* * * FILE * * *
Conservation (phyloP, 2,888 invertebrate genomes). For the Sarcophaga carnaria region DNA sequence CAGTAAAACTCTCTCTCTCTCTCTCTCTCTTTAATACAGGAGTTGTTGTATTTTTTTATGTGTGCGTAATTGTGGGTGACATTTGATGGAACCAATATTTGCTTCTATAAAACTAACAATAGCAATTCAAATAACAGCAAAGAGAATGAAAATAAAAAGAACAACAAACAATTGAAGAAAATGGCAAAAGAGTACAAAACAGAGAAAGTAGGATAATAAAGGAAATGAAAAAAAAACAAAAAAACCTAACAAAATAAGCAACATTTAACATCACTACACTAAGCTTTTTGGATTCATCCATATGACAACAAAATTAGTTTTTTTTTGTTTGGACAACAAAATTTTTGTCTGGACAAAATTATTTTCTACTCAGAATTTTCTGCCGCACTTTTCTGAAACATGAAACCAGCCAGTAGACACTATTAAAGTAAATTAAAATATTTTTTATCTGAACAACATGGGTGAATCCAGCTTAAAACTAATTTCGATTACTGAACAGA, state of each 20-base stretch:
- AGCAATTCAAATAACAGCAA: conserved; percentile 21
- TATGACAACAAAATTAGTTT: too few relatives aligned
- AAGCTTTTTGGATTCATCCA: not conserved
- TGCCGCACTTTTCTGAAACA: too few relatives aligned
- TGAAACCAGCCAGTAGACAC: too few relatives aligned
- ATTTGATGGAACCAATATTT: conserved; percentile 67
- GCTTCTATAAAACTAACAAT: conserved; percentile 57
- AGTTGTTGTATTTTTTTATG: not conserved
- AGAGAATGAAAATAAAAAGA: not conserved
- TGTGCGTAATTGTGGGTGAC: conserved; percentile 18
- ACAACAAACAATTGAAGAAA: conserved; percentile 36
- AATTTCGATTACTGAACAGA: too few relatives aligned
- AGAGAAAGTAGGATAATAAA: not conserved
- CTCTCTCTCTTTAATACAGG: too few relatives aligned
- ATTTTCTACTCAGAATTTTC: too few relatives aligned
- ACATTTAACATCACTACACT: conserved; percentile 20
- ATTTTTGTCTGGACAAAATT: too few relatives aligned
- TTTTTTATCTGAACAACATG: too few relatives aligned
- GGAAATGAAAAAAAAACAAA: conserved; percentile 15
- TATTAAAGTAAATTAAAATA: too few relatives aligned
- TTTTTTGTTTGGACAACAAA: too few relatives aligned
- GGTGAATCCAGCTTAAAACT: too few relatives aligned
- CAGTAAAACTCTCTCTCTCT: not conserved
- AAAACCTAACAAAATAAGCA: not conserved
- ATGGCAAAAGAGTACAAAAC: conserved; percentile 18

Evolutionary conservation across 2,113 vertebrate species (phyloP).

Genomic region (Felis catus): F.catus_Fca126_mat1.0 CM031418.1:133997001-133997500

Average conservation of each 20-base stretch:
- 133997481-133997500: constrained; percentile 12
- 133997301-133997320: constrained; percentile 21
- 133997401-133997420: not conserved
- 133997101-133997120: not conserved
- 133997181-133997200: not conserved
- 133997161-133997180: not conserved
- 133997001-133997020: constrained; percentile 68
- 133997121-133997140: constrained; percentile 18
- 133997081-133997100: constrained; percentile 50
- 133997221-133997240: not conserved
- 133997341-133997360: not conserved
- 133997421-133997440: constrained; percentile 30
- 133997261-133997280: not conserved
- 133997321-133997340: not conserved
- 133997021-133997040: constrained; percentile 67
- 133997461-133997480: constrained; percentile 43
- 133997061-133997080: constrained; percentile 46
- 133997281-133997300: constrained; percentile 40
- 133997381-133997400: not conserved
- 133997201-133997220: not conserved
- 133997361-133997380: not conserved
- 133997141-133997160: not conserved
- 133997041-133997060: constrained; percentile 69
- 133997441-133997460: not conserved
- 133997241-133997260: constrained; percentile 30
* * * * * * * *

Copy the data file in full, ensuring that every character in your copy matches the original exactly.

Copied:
Conservation (phyloP, 2,888 invertebrate genomes). For the Sarcophaga carnaria region DNA sequence CAGTAAAACTCTCTCTCTCTCTCTCTCTCTTTAATACAGGAGTTGTTGTATTTTTTTATGTGTGCGTAATTGTGGGTGACATTTGATGGAACCAATATTTGCTTCTATAAAACTAACAATAGCAATTCAAATAACAGCAAAGAGAATGAAAATAAAAAGAACAACAAACAATTGAAGAAAATGGCAAAAGAGTACAAAACAGAGAAAGTAGGATAATAAAGGAAATGAAAAAAAAACAAAAAAACCTAACAAAATAAGCAACATTTAACATCACTACACTAAGCTTTTTGGATTCATCCATATGACAACAAAATTAGTTTTTTTTTGTTTGGACAACAAAATTTTTGTCTGGACAAAATTATTTTCTACTCAGAATTTTCTGCCGCACTTTTCTGAAACATGAAACCAGCCAGTAGACACTATTAAAGTAAATTAAAATATTTTTTATCTGAACAACATGGGTGAATCCAGCTTAAAACTAATTTCGATTACTGAACAGA, state of each 20-base stretch:
- AGCAATTCAAATAACAGCAA: conserved; percentile 21
- TATGACAACAAAATTAGTTT: too few relatives aligned
- AAGCTTTTTGGATTCATCCA: not conserved
- TGCCGCACTTTTCTGAAACA: too few relatives aligned
- TGAAACCAGCCAGTAGACAC: too few relatives aligned
- ATTTGATGGAACCAATATTT: conserved; percentile 67
- GCTTCTATAAAACTAACAAT: conserved; percentile 57
- AGTTGTTGTATTTTTTTATG: not conserved
- AGAGAATGAAAATAAAAAGA: not conserved
- TGTGCGTAATTGTGGGTGAC: conserved; percentile 18
- ACAACAAACAATTGAAGAAA: conserved; percentile 36
- AATTTCGATTACTGAACAGA: too few relatives aligned
- AGAGAAAGTAGGATAATAAA: not conserved
- CTCTCTCTCTTTAATACAGG: too few relatives aligned
- ATTTTCTACTCAGAATTTTC: too few relatives aligned
- ACATTTAACATCACTACACT: conserved; percentile 20
- ATTTTTGTCTGGACAAAATT: too few relatives aligned
- TTTTTTATCTGAACAACATG: too few relatives aligned
- GGAAATGAAAAAAAAACAAA: conserved; percentile 15
- TATTAAAGTAAATTAAAATA: too few relatives aligned
- TTTTTTGTTTGGACAACAAA: too few relatives aligned
- GGTGAATCCAGCTTAAAACT: too few relatives aligned
- CAGTAAAACTCTCTCTCTCT: not conserved
- AAAACCTAACAAAATAAGCA: not conserved
- ATGGCAAAAGAGTACAAAAC: conserved; percentile 18

Evolutionary conservation across 2,113 vertebrate species (phyloP).

Genomic region (Felis catus): F.catus_Fca126_mat1.0 CM031418.1:133997001-133997500

Average conservation of each 20-base stretch:
- 133997481-133997500: constrained; percentile 12
- 133997301-133997320: constrained; percentile 21
- 133997401-133997420: not conserved
- 133997101-133997120: not conserved
- 133997181-133997200: not conserved
- 133997161-133997180: not conserved
- 133997001-133997020: constrained; percentile 68
- 133997121-133997140: constrained; percentile 18
- 133997081-133997100: constrained; percentile 50
- 133997221-133997240: not conserved
- 133997341-133997360: not conserved
- 133997421-133997440: constrained; percentile 30
- 133997261-133997280: not conserved
- 133997321-133997340: not conserved
- 133997021-133997040: constrained; percentile 67
- 133997461-133997480: constrained; percentile 43
- 133997061-133997080: constrained; percentile 46
- 133997281-133997300: constrained; percentile 40
- 133997381-133997400: not conserved
- 133997201-133997220: not conserved
- 133997361-133997380: not conserved
- 133997141-133997160: not conserved
- 133997041-133997060: constrained; percentile 69
- 133997441-133997460: not conserved
- 133997241-133997260: constrained; percentile 30